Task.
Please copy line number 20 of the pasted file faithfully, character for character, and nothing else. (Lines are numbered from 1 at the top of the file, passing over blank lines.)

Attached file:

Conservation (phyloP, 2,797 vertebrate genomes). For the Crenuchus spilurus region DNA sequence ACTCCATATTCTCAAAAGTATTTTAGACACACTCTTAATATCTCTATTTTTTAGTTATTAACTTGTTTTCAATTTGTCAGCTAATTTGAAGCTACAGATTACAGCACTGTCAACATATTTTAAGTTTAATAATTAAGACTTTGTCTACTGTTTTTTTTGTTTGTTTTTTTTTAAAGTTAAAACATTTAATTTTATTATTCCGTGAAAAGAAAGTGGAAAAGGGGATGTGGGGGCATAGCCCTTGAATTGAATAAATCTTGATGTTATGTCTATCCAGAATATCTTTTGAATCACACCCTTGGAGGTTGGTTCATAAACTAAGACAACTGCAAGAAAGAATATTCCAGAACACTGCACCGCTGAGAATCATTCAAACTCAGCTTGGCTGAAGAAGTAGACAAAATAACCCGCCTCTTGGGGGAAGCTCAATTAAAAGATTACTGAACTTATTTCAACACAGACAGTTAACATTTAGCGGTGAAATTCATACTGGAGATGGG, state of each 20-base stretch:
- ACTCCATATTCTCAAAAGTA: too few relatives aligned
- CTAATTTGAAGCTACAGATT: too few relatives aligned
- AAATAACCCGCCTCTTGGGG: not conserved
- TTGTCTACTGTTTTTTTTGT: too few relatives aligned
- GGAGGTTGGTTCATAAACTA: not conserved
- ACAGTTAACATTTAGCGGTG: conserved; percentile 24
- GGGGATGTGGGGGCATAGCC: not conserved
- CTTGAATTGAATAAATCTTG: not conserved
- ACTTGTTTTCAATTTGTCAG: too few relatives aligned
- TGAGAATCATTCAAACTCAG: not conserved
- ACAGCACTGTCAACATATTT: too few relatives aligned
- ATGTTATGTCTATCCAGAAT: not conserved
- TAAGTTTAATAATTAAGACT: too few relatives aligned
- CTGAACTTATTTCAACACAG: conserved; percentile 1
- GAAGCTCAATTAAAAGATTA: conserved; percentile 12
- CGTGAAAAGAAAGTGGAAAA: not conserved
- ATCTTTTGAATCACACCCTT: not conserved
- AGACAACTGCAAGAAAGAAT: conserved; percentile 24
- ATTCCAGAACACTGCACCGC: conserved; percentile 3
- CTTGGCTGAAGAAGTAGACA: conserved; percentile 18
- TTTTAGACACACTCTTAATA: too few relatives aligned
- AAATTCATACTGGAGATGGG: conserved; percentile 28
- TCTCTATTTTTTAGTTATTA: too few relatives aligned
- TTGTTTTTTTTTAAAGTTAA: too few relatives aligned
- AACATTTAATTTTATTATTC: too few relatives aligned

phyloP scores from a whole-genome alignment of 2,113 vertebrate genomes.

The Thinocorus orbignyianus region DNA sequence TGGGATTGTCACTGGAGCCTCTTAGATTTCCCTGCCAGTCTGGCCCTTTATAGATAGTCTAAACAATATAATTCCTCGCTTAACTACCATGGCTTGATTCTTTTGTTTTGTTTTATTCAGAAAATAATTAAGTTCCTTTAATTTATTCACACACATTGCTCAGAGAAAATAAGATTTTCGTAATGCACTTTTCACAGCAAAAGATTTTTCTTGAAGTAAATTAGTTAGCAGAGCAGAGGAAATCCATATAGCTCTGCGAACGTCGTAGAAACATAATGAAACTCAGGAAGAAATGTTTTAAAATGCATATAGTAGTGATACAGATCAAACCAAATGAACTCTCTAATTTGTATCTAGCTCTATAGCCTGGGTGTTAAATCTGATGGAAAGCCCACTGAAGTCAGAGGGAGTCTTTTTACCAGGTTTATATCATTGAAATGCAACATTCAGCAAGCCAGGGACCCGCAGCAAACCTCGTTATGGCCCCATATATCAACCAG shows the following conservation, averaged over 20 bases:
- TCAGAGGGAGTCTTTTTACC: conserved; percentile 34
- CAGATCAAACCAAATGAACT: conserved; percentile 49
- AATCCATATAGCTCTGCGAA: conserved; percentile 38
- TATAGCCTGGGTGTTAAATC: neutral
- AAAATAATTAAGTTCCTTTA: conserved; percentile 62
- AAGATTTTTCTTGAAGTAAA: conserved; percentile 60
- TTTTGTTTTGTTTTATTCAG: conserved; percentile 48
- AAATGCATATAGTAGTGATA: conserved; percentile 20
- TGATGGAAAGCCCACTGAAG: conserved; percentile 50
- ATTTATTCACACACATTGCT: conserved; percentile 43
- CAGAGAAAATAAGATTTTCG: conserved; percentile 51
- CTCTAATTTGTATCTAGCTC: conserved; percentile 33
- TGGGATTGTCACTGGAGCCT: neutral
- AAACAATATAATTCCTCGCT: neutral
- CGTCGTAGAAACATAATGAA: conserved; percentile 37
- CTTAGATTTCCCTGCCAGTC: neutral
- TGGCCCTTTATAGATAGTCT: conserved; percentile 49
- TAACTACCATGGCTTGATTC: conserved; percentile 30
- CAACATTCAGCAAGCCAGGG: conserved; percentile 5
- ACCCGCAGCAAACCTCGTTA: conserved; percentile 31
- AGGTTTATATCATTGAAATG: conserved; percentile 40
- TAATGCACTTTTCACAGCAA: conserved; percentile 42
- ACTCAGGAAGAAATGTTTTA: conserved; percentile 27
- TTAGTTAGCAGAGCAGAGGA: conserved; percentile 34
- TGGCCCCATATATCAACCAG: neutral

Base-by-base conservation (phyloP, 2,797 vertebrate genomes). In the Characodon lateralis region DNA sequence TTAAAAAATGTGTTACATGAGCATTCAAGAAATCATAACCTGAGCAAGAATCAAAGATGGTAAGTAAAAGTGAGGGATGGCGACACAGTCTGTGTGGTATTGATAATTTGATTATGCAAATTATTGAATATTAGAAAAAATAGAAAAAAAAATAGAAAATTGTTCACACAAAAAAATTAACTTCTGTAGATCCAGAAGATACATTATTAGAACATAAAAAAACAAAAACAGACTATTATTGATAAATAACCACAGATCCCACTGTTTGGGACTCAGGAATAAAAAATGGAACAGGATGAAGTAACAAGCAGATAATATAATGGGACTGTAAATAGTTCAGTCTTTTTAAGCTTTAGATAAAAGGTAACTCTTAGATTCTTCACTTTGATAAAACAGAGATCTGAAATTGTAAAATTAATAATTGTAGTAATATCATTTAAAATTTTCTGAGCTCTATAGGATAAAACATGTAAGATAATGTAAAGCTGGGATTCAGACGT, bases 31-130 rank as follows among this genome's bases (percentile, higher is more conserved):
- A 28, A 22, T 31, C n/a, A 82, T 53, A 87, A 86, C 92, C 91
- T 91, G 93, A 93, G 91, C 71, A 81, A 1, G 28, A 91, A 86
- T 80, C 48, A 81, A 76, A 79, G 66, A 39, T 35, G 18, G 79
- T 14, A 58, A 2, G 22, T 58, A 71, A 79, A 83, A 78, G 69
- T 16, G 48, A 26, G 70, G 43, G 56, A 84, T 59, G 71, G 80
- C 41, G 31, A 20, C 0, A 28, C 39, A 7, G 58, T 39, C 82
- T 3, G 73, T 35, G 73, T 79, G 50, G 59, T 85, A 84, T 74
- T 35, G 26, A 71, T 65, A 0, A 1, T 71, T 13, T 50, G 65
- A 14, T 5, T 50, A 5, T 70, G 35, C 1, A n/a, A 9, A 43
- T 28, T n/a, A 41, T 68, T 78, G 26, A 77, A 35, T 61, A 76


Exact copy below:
- ATTCCAGAACACTGCACCGC: conserved; percentile 3